Why you’re go­ing to love the new look din­ing spa­ces

Our re­la­tion­ship with the tra­di­tional din­ing room is a mov­able feast, writes Chelsea Clark

The Daily Telegraph (Sydney) - Home - - FRONT PAGE - More Globe West, globe­west.com.au Hay­ward & Co, hay­war­dandco.com.au Vault In­te­ri­ors, vault­in­te­ri­ors.com.au

There was a time when, come Christ­mas, the fam­ily would gather in the for­mal din­ing room with the ‘good’ china and sil­ver­ware for a sit-down feast.

But of­ten that room was rarely used for the rest of year, save for a few spe­cial oc­ca­sions.

“The na­ture of din­ing, en­ter­tain­ing and fam­ily meals has cer­tainly shifted in re­cent decades,” says in­te­rior de­signer Jus­tine Wil­son from Vault In­te­ri­ors.

“Mod­ern liv­ing is all about on-the-go con­ve­nience so trends have changed with re­gards to how we dine within our homes.”

As open plan liv­ing has be­come more preva­lent in Aus­tralian homes, so too has a more ca­sual liv­ing style.

The for­mal lounge room is no longer a sta­ple in mod­ern homes and it seems the din­ing room has gone the same way.

Swap­ping seats

While the for­mal din­ing room might be on the way out, the din­ing ta­ble re­mains. But its role has cer­tainly changed over the years — it’s now just as likely to be used for home­work or craft projects.

“The din­ing ta­ble has be­come a mul­ti­pur­pose space but even if it is cleared away just two nights a week and a meal is shared, then it is still a win,” says in­te­rior de­signer Liz Hay­ward from Hay­ward & Co.

“The din­ing ta­ble is, and al­ways will be, the hub of the home and I love that fam­i­lies come to­gether and can share a meal.”

Ja­son Hess, NSW man­ager of fur­ni­ture man­u­fac­turer and re­tailer Globe West, says us­ing the din­ing ta­ble for ev­ery­thing but eat­ing isn’t nec­es­sar­ily a prob­lem.

“I don’t know that you can avoid it and maybe that’s not such a bad thing,” he says. “When you have an open plan house you are ac­cept­ing that your home life is a mix­ture of so­cial ac­tiv­ity, noise, light and so on.

“A lot of our cus­tomers are now in­cor­po­rat­ing study spa­ces off their kitchens so they can feel like they are still sur­rounded by fam­ily. When friends come over, you can close off the study to hide the clut­ter that home­work and craft projects in­volve.”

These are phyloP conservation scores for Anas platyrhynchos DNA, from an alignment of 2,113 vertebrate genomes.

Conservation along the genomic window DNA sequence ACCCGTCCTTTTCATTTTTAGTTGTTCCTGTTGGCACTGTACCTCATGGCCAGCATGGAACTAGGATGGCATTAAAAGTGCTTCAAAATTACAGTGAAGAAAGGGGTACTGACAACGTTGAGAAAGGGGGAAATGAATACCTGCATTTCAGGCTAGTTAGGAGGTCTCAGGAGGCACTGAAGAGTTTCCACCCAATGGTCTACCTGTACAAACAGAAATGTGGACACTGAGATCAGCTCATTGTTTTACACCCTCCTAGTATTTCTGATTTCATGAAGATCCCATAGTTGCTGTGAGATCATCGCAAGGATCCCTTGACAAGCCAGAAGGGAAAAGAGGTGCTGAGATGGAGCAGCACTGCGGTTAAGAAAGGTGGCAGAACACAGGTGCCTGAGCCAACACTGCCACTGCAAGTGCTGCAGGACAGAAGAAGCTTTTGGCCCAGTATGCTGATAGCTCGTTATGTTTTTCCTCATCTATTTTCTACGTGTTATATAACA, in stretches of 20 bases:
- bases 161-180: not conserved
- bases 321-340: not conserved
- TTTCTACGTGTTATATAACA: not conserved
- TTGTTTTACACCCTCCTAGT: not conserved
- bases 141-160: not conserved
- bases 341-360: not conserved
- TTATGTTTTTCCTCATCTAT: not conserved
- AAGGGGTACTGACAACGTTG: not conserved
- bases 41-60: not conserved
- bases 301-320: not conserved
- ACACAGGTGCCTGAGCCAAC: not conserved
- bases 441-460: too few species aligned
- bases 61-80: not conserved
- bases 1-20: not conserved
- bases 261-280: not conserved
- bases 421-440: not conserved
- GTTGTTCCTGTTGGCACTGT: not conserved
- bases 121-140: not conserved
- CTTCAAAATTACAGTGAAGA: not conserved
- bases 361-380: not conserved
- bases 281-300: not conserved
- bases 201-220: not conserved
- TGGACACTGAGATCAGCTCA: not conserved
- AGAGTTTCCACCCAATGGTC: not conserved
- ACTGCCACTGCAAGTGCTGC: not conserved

Pull up a chair

Ex­perts say, over­whelm­ingly, Aussie fam­i­lies want a ca­sual and re­laxed din­ing space and the an­swer for many is eat-in kitchens ei­ther us­ing an is­land bench or a built-in seat­ing that al­lows ca­sual meals to be eaten with­out fuss.

“Open plan kitchens have given rise to the kitchen is­land,” says Jus­tine.

“The ben­e­fit of the is­land is that peo­ple can gather in a ca­sual way and chat to peo­ple pre­par­ing the meal. It’s also a space saver when space is at a pre­mium.”

But Ja­son says this area is gen­er­ally used in ad­di­tion to a larger din­ing ta­ble that comes into play for din­ner or en­ter­tain­ing.

“It is still im­por­tant to have a din­ing ta­ble within the same space so you can en­joy those more in­ti­mate ex­pe­ri­ences with­out ev­ery­day dis­trac­tions get­ting in the way.”

If you have room, Jus­tine sug­gests cre­at­ing in­ti­mate seat­ing within a larger space.

“A ban­quette is a great choice and the seats can be used as ad­di­tional stor­age,” she says.

“The trick is to keep fin­ishes con­sis­tent and then use a con­stant ac­cent colour.”

Out­side chance

Aussies have a love af­fair with al­fresco din­ing which is only get­ting stronger as our homes be­come in­creas­ingly con­nected with the out­doors via stacker doors, servery win­dows and out­door kitchens. As the warmer weather kicks in, mov­ing din­ing out­doors makes sense, as long as your out­door set­ting is in good con­di­tion. If you’re con­sid­er­ing an out­door kitchen this sum­mer, en­sure your space is con­ducive to ev­ery­thing you want to achieve and stick with the same de­sign prin­ci­ples you would ap­ply in­doors. Your out­door ta­ble should be big enough to ac­com­mo­date your fam­ily com­fort­ably as well as any ex­tra guests. Comfy chairs are a must and it al­ways pays to in­vest in qual­ity as your fur­ni­ture will be con­stantly ex­posed the el­e­ments and less ex­pen­sive pieces may age faster than ex­pected.

Even a small din­ing set­ting, like this one with chairs and con­sole from Adairs, can be enough to cre­ate an in­ti­mate space in a larger open plan area.

Don’t be afraid to ex­per­i­ment with shape and colour. These vi­brant chairs are from Cult.

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